When I first heard that women were going on strike on International Women's Day, to show their families, coworkers, bosses, and the world what "a day without a woman" would look like, my initial reaction was, "Hell yeah! Mommy needs a break." This reaction, however, was followed in quick succession by all of the ways striking would be logistically challenging for me, and all of the ways that I'm privileged to even be able to think about going on strike. Besides, I'm a mom, and moms can't go on strike. Not really.
The strike seemed like a great way to show the men in our lives (and in general) just how much women do for our families, workplaces, and communities. After all, every feminist has heard about the day in 1975 when 90 percent of Iceland's women decided to take the day off, generating a nationwide conversation about equality. However, it's not 1975 (thank goodness), and the United States is not Iceland (not even close).
What would a day without moms in 2017 be like? Cue tired joke about clueless men not being able to handle "women's work," like dinner, dishes, and laundry. But also envision empty offices, hospitals, daycare centers, classrooms, call centers, retail stores, hair salons, and restaurant counters. We live in a world where many moms choose to (or have to) work, so if all moms were able to go on strike they'd actually hurt more than just the patriarchy: they'd hurt their families and other moms, too. Also, many people can't afford to take time off or risk losing their jobs by not showing up.
Single moms and breadwinning moms and moms in poverty need to work to support their families, and if no teachers or day care workers go to work, other moms will have to scramble to find childcare or call in sick, so they can stay home and watch their kids. So much for striking. And what about stay-at-home moms? If they go on strike, their partners (if they have partners) would have to take time off from work. Which sounds nice, but is often impossible.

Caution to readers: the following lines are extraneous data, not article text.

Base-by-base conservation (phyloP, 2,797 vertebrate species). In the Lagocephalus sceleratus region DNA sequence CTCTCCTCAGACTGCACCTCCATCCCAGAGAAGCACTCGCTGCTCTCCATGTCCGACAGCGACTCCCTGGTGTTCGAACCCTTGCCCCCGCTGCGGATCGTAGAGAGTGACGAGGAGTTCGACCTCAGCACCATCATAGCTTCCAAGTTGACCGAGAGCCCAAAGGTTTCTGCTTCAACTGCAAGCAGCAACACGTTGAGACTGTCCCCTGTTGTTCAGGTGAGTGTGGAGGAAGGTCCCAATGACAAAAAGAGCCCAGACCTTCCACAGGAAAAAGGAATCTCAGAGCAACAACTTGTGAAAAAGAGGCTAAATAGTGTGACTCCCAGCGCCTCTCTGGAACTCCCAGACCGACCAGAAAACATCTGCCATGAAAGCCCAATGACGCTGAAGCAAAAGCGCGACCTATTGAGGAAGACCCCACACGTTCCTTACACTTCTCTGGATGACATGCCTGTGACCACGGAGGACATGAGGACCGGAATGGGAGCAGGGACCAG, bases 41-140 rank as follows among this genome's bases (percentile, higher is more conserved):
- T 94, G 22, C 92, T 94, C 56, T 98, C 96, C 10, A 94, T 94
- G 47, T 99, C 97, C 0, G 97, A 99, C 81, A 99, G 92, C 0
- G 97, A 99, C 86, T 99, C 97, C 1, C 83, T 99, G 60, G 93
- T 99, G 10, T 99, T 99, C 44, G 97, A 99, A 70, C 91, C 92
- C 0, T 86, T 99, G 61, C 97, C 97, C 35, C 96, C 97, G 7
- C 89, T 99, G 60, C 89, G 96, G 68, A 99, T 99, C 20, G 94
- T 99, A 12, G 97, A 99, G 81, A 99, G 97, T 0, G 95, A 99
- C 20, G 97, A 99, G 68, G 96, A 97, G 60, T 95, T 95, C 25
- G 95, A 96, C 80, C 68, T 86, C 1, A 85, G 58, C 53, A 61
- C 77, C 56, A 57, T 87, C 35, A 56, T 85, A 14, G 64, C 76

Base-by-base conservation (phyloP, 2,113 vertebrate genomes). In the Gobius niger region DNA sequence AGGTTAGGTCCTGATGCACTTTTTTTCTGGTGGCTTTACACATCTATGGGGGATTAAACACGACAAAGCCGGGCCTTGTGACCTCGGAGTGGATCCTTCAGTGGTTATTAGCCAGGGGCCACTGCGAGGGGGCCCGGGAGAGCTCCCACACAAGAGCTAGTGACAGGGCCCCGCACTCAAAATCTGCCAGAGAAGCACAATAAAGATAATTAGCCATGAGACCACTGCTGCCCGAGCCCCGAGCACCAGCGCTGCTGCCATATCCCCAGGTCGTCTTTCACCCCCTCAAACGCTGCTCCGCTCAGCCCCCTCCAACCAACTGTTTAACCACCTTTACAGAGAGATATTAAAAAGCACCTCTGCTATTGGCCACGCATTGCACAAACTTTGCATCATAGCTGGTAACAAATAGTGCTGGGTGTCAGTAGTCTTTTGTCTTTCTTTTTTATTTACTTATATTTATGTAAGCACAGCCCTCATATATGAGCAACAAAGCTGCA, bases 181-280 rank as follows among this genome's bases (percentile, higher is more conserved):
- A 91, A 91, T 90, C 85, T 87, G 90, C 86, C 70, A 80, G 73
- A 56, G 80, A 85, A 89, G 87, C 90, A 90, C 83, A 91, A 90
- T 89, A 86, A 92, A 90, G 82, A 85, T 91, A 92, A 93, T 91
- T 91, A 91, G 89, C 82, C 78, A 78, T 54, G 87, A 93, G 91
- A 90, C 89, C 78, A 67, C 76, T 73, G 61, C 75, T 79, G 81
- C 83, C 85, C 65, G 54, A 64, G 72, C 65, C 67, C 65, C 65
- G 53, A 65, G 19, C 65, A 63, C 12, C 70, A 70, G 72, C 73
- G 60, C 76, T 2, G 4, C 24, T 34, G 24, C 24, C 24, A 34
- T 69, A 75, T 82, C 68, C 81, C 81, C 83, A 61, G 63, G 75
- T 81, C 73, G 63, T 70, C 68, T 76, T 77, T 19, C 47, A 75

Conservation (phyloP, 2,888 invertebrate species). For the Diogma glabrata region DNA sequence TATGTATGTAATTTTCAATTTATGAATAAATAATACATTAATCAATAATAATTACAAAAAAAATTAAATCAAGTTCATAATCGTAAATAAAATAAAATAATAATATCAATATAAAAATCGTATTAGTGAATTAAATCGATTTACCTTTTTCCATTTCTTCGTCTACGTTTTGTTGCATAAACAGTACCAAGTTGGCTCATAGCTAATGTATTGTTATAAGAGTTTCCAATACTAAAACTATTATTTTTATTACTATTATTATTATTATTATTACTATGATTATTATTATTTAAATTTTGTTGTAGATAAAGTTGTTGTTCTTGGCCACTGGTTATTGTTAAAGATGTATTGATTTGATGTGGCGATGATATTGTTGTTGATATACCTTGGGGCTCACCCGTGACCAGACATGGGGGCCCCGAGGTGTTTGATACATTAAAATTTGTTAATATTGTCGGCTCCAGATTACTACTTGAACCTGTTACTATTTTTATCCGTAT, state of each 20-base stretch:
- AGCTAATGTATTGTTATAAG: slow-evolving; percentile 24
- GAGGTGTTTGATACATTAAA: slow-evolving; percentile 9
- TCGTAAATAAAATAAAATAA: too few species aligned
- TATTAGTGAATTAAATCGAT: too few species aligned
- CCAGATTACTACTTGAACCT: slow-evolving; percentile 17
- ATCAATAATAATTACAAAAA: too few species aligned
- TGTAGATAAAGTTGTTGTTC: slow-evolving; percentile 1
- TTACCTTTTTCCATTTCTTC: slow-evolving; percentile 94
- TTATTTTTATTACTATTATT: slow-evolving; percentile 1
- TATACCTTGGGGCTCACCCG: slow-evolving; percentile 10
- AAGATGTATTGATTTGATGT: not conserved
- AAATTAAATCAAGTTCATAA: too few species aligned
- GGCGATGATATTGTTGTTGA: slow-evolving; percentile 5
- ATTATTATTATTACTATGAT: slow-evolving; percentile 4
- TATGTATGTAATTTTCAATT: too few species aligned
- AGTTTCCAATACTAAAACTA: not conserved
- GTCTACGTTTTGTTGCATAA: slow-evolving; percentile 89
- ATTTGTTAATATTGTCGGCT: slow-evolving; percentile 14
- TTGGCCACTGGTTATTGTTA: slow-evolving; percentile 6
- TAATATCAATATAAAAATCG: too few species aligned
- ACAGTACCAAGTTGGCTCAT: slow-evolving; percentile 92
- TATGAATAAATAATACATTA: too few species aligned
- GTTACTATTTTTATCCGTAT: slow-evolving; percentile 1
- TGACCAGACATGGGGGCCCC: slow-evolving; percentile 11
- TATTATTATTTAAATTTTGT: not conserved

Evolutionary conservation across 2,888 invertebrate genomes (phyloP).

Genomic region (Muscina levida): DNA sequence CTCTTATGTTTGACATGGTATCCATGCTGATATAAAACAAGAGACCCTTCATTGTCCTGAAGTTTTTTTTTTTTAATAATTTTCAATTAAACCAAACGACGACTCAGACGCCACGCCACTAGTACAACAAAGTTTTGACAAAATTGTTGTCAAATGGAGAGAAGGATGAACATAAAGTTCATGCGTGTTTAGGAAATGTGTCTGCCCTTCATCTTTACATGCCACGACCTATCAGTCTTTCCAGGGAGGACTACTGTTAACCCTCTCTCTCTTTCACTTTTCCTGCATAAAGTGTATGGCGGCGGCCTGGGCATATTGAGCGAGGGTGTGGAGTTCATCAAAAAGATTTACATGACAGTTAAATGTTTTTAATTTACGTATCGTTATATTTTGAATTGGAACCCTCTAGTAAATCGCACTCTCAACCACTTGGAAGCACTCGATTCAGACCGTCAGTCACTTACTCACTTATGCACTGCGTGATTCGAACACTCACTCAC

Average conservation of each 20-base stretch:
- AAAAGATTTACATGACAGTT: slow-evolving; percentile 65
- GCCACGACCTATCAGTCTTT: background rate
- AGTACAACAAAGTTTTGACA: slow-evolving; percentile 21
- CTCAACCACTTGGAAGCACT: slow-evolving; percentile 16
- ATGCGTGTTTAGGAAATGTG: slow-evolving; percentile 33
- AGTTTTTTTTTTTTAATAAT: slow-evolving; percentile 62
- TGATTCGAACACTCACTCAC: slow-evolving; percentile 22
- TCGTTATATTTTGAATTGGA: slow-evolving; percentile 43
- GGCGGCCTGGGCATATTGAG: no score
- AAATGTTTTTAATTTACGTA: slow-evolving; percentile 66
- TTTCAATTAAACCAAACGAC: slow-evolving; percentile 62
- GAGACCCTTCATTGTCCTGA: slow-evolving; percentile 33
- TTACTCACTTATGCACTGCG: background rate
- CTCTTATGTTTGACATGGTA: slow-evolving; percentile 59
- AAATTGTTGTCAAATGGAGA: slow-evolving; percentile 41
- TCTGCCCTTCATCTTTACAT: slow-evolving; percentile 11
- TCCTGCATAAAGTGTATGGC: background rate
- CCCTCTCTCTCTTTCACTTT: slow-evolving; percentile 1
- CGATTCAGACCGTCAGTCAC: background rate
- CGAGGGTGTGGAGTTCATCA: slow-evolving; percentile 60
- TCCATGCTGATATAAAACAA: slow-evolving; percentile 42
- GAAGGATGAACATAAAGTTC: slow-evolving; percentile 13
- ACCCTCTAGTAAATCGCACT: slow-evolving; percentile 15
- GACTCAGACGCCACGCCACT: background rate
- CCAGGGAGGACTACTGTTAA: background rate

Even though I have an awesome supportive employer that actually went dark yesterday to support the strike, I couldn't really go on strike. As much as I normally like a spa day, could I really enjoy it, knowing that the woman rubbing my feet couldn't do the same? Did I really want to go a day without snuggling my newborn, putting my son to bed, or cleaning my messy house? Not really, so here's what I did instead.
I Fed The Baby
My husband and I try to share parenting duties equally, so that means shifts for sleeping and feeding the newborn. Besides, I love feeding the baby, especially in quiet moments of the early morning. Despite no sleep, I persisted.
I Woke Up Early
I woke up early, as in "two o'clock in the freaking morning" early, and was awake again from four to six, because we have a newborn and that's what they do.
I Held The Baby
Pretty much all day, actually. I can't help it. He is still a newborn and is so darn cuddly, and I am still in the postpartum phase during which all I want to do is snuggle him. Besides, after carrying him for 37 weeks and pushing him out of my vagina, I deserve some snuggles.
I Drank Way Too Much Coffee
Sleep deprivation is real. Coffee is magic. I drank way too much to make up for too little sleep.
I Did Laundry
To be completely honest, I stared at the laundry that needed to be folded and continued to snuggle my newborn. Because, baby snuggles.
I Let My Husband Take A Nap
I know what you are thinking. "Seriously, shouldn't you have been napping?" Honestly, he'd been up late working and desperately needed sleep, and I was in way better condition to care for our home and baby, while he got some.
I Wore Red
Even though I didn't leave the house, I did wear red and post a new profile pic in solidarity with the strike. I have to admit, it was awesome seeing a sea of red on my feed (and I actually put on lipstick).
I Did The Dishes. Twice.
We have five kids, so dishes are a never ending story in our house. Plus, I hate when the sink is full of dishes. It's a serious pet peeve of mine.
I Put My Son To Bed
He honestly won't go to bed without mommy snuggles. I love that special time with him and the alternative is a very tantrum-happy 4 year old. No fun for anyone.
I Did Advocacy Work
I Helped My Daughter Resolve A Conflict
What better way to celebrate International Women's Day than to help my daughter navigate a conflict with a friend and stand up for herself?
I Changed Diapers
To honor the holiday, I did put my son in a Wonder Woman diaper, which of course he immediately pooped in. Down with the patriarchy.
I Had A Beer
Cheers to strong women. May we know them, raise them, and be them.
I Stayed Up Too Late
Then, when my husband said, "Why don't you let me take the baby, so you can get some sleep?" I had insomnia. Because, parenthood.
A happy and belated International Women's Day to all the moms who work so hard to make the world keep running, even when they need some damn sleep.